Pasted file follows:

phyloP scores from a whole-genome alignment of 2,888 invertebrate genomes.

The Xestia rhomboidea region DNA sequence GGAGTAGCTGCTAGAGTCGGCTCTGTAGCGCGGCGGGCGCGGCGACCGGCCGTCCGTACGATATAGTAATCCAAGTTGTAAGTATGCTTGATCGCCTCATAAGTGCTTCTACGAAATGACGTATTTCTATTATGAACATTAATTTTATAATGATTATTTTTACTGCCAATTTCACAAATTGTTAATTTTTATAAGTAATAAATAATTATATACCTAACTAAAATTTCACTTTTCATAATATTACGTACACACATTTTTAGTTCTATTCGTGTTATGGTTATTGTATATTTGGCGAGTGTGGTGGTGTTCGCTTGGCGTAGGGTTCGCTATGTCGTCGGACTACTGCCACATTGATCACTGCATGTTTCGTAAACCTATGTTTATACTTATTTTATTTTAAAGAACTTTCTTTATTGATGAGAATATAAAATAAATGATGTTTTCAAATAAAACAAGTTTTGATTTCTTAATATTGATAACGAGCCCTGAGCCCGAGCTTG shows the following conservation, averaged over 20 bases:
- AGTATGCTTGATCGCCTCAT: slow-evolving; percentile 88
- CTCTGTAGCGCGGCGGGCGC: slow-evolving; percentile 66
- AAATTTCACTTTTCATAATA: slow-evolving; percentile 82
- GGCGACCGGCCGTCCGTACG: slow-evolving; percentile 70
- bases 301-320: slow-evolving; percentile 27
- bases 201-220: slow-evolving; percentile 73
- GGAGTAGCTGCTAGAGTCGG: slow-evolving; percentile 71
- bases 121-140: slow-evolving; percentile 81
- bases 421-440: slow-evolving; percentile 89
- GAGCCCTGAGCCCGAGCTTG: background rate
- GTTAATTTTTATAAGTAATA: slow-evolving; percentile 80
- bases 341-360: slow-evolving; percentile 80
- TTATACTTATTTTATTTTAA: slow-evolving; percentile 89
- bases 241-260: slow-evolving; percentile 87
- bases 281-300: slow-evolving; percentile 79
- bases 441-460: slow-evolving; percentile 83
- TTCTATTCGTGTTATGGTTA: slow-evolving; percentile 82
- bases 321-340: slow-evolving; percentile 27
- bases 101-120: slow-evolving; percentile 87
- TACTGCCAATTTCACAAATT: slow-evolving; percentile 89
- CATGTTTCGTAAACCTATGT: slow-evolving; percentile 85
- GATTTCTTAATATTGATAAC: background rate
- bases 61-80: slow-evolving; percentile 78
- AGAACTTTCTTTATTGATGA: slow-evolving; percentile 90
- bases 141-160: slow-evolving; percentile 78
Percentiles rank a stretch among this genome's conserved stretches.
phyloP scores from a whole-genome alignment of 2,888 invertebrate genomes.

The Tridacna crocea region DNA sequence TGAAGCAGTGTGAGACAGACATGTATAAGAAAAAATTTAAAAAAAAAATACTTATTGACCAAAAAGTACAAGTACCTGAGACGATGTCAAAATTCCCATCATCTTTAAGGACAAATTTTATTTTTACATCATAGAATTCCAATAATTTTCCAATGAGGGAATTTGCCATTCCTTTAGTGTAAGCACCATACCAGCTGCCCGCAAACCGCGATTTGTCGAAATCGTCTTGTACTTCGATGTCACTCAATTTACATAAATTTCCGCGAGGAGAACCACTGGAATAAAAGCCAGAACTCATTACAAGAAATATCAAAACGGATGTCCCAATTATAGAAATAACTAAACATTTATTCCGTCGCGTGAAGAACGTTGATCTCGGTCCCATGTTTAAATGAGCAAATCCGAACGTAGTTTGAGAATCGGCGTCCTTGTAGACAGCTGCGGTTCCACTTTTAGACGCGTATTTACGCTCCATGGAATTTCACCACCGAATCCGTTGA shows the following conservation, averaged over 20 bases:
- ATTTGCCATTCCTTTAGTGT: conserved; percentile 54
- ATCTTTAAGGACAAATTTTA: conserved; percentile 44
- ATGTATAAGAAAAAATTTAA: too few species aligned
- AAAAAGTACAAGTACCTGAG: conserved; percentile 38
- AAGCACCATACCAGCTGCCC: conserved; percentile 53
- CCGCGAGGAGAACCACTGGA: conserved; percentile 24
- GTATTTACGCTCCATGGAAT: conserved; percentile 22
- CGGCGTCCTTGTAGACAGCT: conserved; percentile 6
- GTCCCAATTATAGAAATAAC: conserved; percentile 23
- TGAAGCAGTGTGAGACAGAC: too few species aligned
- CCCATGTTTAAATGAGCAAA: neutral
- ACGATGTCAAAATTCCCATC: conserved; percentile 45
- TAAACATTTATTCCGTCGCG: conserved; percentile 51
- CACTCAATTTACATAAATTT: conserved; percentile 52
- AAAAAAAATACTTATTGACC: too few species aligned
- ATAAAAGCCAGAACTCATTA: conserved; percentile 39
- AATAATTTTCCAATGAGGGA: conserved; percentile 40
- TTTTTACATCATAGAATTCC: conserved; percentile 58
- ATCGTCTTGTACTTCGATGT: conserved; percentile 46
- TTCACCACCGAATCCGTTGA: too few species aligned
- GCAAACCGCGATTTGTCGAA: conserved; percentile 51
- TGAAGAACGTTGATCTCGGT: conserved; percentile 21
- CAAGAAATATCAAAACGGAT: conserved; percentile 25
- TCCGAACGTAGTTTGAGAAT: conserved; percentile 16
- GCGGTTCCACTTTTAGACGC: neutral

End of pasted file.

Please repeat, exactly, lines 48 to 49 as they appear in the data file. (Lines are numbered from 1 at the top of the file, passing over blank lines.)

- TTTTTACATCATAGAATTCC: conserved; percentile 58
- ATCGTCTTGTACTTCGATGT: conserved; percentile 46